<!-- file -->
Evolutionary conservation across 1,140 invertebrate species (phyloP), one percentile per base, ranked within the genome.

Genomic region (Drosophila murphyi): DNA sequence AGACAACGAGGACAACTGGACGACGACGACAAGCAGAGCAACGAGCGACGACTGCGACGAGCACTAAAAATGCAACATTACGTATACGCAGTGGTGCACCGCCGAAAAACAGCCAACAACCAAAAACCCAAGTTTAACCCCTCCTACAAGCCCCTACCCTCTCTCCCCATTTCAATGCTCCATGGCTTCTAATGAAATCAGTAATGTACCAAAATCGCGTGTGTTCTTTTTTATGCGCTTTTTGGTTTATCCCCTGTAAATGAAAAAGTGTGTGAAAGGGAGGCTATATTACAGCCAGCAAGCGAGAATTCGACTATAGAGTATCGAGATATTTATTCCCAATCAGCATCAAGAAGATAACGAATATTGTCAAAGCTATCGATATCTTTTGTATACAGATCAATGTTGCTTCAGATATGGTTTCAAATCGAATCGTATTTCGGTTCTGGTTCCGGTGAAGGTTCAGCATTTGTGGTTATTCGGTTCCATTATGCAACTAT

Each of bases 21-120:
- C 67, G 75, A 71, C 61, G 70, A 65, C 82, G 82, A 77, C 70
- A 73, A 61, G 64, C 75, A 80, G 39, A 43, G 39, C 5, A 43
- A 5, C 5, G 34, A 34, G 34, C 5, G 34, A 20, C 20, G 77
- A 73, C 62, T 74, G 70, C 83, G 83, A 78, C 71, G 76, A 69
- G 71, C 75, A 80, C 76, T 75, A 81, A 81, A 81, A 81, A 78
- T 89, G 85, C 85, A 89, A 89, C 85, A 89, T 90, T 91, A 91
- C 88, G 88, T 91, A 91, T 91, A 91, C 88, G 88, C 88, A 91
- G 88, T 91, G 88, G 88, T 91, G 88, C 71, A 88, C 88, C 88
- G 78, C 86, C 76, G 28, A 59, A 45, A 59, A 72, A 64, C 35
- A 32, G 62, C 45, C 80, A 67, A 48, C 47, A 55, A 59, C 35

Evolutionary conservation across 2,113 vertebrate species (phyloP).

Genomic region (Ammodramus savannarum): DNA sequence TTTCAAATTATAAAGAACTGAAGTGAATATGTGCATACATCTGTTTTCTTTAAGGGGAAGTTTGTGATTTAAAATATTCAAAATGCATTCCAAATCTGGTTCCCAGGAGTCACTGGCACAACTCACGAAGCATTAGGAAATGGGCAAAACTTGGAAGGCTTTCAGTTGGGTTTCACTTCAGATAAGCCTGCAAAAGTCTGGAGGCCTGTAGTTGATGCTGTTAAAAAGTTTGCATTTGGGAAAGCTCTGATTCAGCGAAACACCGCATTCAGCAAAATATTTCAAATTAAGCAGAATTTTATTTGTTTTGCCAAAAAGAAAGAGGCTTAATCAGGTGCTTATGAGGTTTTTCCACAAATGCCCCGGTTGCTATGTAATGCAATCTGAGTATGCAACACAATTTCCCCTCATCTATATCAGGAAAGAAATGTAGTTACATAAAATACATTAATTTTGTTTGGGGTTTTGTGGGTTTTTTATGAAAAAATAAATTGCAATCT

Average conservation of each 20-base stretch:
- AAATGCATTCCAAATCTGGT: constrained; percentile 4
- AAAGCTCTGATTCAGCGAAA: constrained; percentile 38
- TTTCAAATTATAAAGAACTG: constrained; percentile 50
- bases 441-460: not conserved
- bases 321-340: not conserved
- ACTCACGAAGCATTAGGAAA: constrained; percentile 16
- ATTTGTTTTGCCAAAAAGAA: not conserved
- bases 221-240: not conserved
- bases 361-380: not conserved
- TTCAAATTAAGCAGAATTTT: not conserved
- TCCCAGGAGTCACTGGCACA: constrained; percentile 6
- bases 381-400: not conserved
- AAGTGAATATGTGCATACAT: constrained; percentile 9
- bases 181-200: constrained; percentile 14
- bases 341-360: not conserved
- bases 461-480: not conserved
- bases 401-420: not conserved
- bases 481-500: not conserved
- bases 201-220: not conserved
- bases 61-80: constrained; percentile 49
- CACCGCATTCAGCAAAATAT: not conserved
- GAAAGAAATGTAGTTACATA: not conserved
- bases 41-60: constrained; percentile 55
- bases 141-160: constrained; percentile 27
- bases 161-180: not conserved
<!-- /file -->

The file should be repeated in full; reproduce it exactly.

Evolutionary conservation across 1,140 invertebrate species (phyloP), one percentile per base, ranked within the genome.

Genomic region (Drosophila murphyi): DNA sequence AGACAACGAGGACAACTGGACGACGACGACAAGCAGAGCAACGAGCGACGACTGCGACGAGCACTAAAAATGCAACATTACGTATACGCAGTGGTGCACCGCCGAAAAACAGCCAACAACCAAAAACCCAAGTTTAACCCCTCCTACAAGCCCCTACCCTCTCTCCCCATTTCAATGCTCCATGGCTTCTAATGAAATCAGTAATGTACCAAAATCGCGTGTGTTCTTTTTTATGCGCTTTTTGGTTTATCCCCTGTAAATGAAAAAGTGTGTGAAAGGGAGGCTATATTACAGCCAGCAAGCGAGAATTCGACTATAGAGTATCGAGATATTTATTCCCAATCAGCATCAAGAAGATAACGAATATTGTCAAAGCTATCGATATCTTTTGTATACAGATCAATGTTGCTTCAGATATGGTTTCAAATCGAATCGTATTTCGGTTCTGGTTCCGGTGAAGGTTCAGCATTTGTGGTTATTCGGTTCCATTATGCAACTAT

Each of bases 21-120:
- C 67, G 75, A 71, C 61, G 70, A 65, C 82, G 82, A 77, C 70
- A 73, A 61, G 64, C 75, A 80, G 39, A 43, G 39, C 5, A 43
- A 5, C 5, G 34, A 34, G 34, C 5, G 34, A 20, C 20, G 77
- A 73, C 62, T 74, G 70, C 83, G 83, A 78, C 71, G 76, A 69
- G 71, C 75, A 80, C 76, T 75, A 81, A 81, A 81, A 81, A 78
- T 89, G 85, C 85, A 89, A 89, C 85, A 89, T 90, T 91, A 91
- C 88, G 88, T 91, A 91, T 91, A 91, C 88, G 88, C 88, A 91
- G 88, T 91, G 88, G 88, T 91, G 88, C 71, A 88, C 88, C 88
- G 78, C 86, C 76, G 28, A 59, A 45, A 59, A 72, A 64, C 35
- A 32, G 62, C 45, C 80, A 67, A 48, C 47, A 55, A 59, C 35

Evolutionary conservation across 2,113 vertebrate species (phyloP).

Genomic region (Ammodramus savannarum): DNA sequence TTTCAAATTATAAAGAACTGAAGTGAATATGTGCATACATCTGTTTTCTTTAAGGGGAAGTTTGTGATTTAAAATATTCAAAATGCATTCCAAATCTGGTTCCCAGGAGTCACTGGCACAACTCACGAAGCATTAGGAAATGGGCAAAACTTGGAAGGCTTTCAGTTGGGTTTCACTTCAGATAAGCCTGCAAAAGTCTGGAGGCCTGTAGTTGATGCTGTTAAAAAGTTTGCATTTGGGAAAGCTCTGATTCAGCGAAACACCGCATTCAGCAAAATATTTCAAATTAAGCAGAATTTTATTTGTTTTGCCAAAAAGAAAGAGGCTTAATCAGGTGCTTATGAGGTTTTTCCACAAATGCCCCGGTTGCTATGTAATGCAATCTGAGTATGCAACACAATTTCCCCTCATCTATATCAGGAAAGAAATGTAGTTACATAAAATACATTAATTTTGTTTGGGGTTTTGTGGGTTTTTTATGAAAAAATAAATTGCAATCT

Average conservation of each 20-base stretch:
- AAATGCATTCCAAATCTGGT: constrained; percentile 4
- AAAGCTCTGATTCAGCGAAA: constrained; percentile 38
- TTTCAAATTATAAAGAACTG: constrained; percentile 50
- bases 441-460: not conserved
- bases 321-340: not conserved
- ACTCACGAAGCATTAGGAAA: constrained; percentile 16
- ATTTGTTTTGCCAAAAAGAA: not conserved
- bases 221-240: not conserved
- bases 361-380: not conserved
- TTCAAATTAAGCAGAATTTT: not conserved
- TCCCAGGAGTCACTGGCACA: constrained; percentile 6
- bases 381-400: not conserved
- AAGTGAATATGTGCATACAT: constrained; percentile 9
- bases 181-200: constrained; percentile 14
- bases 341-360: not conserved
- bases 461-480: not conserved
- bases 401-420: not conserved
- bases 481-500: not conserved
- bases 201-220: not conserved
- bases 61-80: constrained; percentile 49
- CACCGCATTCAGCAAAATAT: not conserved
- GAAAGAAATGTAGTTACATA: not conserved
- bases 41-60: constrained; percentile 55
- bases 141-160: constrained; percentile 27
- bases 161-180: not conserved